Five graduates of Portland Community College who have become community leaders along their professional and personal journeys since their time at PCC have been tapped by the college to receive this year’s Diamond Alum Awards.
The awards were distributed at a luncheon as part of PCC’s annual celebration of “Founders’ Week,” May 13-18. During the week, PCC saluted its history, offering a slate of activities for staff, faculty, students and the public at large to share their pride in the college, and its accomplishments.
“We received so many powerful nominations that whittling down the selection to only five candidates was challenging,” said PCC President Preston Pulliams.
“These five graduates personify qualities, talents, and attributes that PCC is so proud of. A hard work ethic, a positive outlook on life, commitment to social justice and service to others, creativity, diligence, determination . . . this year’s winners shine in all of these areas, and the college is delighted to showcase their efforts and the impact that they’ve had on the community,” he said.
The judging committee was made up of a collective of external constituents, a former award Diamond Alum Award winner, and PCC staff.
“I found the judging process to be an interesting and valuable exercise for me, personally,” said Judy Hutchison, Business Banker with First Republic Bank. “Reading all the applications, and then helping to choose the finalists, allowed me to better understand the varied experiences and backgrounds of the students Portland Community College serves.
“And learning about the many good things these people have accomplished since studying at PCC was fascinating,” she said.
Following are profiles of the 2013 PCC Diamond Alum Award winners:
Sr. Theresa Ann Bunker, SSMO – Sr. Theresa Anne Bunker’s life has been devoted to service, both professionally and spiritually. In 1952 she entered the religious community of Sisters of St. Mary of Oregon (SSMO). Ten years later she received her licensed practical nurse credentials from St. Peter’s Hospital in Olympia, Wash., passed the state board exam, and joined the inaugural staff of the Maryville Nursing Home in Beaverton, which opened in 1963 and served about 80 residents. During her tenure at Maryville she attended PCC, graduating in 1971 with her associate’s degree in nursing and continuing to serve as Maryville’s lead charge nurse. For relaxation, she cared for flowers, especially roses, around the nursing home grounds. This hobby made an important difference in the lives of their residents because they could look out their windows and see beauty.
In 2005, after 42 years of what she calls a “joy-filled ministry”—one that included offering an ear to listen or a shoulder to cry on for those in need at the facility—Bunker retired from Maryville and now lives at her religious community’s motherhouse in Beaverton. At 80 years old, she remains active—driving her religious sisters to their medical appointments, helping with grocery shopping, and caring for the community’s vegetable garden, harvesting and cooking the produce. Maryville, meanwhile, has doubled in size since its launch, and now serves approximately 160 residents.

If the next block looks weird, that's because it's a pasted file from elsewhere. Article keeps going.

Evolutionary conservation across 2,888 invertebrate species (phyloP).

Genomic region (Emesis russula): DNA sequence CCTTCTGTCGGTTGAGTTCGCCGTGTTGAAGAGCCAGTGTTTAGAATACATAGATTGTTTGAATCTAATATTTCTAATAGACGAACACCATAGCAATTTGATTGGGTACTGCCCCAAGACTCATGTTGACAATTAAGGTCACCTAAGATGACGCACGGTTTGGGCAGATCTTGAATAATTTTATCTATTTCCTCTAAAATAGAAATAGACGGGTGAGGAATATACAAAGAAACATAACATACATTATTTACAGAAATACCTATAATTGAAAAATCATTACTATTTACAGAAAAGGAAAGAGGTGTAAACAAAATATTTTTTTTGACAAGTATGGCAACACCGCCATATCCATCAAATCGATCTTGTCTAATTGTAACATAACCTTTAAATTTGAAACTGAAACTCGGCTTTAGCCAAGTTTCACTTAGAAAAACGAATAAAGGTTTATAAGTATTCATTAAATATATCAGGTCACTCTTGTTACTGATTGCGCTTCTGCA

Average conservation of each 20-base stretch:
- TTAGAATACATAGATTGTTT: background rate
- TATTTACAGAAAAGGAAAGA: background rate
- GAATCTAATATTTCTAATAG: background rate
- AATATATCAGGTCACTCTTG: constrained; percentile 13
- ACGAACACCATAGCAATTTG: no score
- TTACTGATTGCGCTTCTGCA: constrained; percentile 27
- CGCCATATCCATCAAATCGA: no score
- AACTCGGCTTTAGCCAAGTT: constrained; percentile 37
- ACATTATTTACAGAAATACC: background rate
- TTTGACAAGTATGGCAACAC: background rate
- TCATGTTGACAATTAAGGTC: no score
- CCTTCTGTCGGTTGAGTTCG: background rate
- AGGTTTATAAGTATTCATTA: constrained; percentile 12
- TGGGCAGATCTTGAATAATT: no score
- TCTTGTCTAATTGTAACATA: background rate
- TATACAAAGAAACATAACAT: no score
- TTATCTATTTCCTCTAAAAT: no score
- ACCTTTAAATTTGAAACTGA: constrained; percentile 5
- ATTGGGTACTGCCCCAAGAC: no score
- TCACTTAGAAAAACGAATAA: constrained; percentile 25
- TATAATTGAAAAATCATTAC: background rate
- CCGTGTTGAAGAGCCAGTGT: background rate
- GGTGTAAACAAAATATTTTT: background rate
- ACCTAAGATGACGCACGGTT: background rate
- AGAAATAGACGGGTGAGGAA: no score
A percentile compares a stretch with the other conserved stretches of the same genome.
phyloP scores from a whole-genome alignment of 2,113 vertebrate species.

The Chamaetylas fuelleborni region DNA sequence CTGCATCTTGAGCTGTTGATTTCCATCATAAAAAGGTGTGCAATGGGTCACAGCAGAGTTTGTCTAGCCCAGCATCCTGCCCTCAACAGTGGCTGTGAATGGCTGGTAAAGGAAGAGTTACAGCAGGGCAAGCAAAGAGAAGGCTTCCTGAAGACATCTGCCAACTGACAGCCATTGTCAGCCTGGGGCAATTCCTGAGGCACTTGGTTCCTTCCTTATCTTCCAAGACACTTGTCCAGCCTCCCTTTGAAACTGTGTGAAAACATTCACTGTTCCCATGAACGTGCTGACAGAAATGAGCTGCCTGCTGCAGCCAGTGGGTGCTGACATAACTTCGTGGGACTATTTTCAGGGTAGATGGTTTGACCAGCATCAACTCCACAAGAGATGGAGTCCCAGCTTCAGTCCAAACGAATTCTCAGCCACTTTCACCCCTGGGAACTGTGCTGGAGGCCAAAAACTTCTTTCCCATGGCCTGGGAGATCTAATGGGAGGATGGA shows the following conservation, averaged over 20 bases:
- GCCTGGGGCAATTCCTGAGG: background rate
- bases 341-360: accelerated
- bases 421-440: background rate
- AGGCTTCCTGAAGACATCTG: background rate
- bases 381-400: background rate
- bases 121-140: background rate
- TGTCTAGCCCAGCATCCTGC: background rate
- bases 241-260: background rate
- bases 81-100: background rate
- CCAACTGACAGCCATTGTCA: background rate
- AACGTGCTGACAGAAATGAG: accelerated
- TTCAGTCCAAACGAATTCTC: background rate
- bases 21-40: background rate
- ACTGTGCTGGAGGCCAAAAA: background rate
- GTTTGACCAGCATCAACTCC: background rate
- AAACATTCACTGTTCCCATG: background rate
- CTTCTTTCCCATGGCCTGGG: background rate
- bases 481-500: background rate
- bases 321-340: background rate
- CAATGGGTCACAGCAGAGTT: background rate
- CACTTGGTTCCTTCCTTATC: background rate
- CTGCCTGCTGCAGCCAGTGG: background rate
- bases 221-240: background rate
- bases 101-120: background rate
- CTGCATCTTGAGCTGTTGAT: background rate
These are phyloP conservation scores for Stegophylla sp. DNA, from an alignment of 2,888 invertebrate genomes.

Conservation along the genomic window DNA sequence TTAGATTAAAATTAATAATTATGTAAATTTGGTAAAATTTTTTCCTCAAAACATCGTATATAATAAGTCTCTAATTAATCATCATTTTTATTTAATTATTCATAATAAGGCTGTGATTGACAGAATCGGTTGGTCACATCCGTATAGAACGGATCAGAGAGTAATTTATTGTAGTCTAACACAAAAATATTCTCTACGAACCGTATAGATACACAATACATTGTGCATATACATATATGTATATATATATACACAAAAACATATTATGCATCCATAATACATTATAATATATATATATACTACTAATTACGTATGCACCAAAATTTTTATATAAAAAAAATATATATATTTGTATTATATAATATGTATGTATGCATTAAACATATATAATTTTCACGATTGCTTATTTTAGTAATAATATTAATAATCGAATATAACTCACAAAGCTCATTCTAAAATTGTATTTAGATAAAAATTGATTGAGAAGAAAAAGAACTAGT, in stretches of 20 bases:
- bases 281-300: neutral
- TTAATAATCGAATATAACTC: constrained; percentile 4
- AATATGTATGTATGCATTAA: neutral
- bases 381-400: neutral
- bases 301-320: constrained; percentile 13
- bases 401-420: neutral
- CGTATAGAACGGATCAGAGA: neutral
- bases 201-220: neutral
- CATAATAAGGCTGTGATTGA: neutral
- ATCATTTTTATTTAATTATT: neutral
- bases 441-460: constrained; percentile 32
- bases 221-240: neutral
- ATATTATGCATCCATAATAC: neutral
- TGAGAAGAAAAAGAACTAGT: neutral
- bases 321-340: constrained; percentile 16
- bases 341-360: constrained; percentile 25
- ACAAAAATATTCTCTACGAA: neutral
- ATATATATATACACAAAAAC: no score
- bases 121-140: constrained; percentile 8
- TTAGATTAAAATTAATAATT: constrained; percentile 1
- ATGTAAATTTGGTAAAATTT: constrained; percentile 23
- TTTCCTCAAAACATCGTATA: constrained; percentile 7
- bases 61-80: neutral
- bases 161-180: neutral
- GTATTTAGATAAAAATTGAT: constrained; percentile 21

Martina Clemmons – Martina Clemmons is a transplant to Oregon, having moved to Portland in 2008 from Brooklyn, N.Y. She enrolled at PCC and took African-American literature and history courses for three years before transferring to Portland State University, where she’s currently pursuing a history degree. While at PCC, Clemmons participated in a “Peer to Peer Mentoring Program” through the Associated Students of PCC and The Tutoring Center at the PCC Cascade Campus. Because of her dedication, intellect and ability to connect with students, she is now in a paid tutor position at PCC Cascade, a role she relishes, while continuing to balance her studies at PSU.
Since January 2012, Clemmons has worked with a unique collection of Portland African-American historical documents, the Burdine-Rutherford Collection, with Cristine N. Paschild, head of special collections and the university archivist at the PSU library. “Say We Are Here: Culture Community and Activism Across Four Generations of Black Oregonians” showcases the existence of a contiguous residential African-American community in North and Northeast Portland. Clemmons is helping to make this collection available as a resource for students, teachers, researchers and the general public interested in African-American history and the Oregon experience. Through her archiving work, she is creating the opportunity for Portlanders to gain a richer understanding of a pivotal part of the city’s cultural backdrop.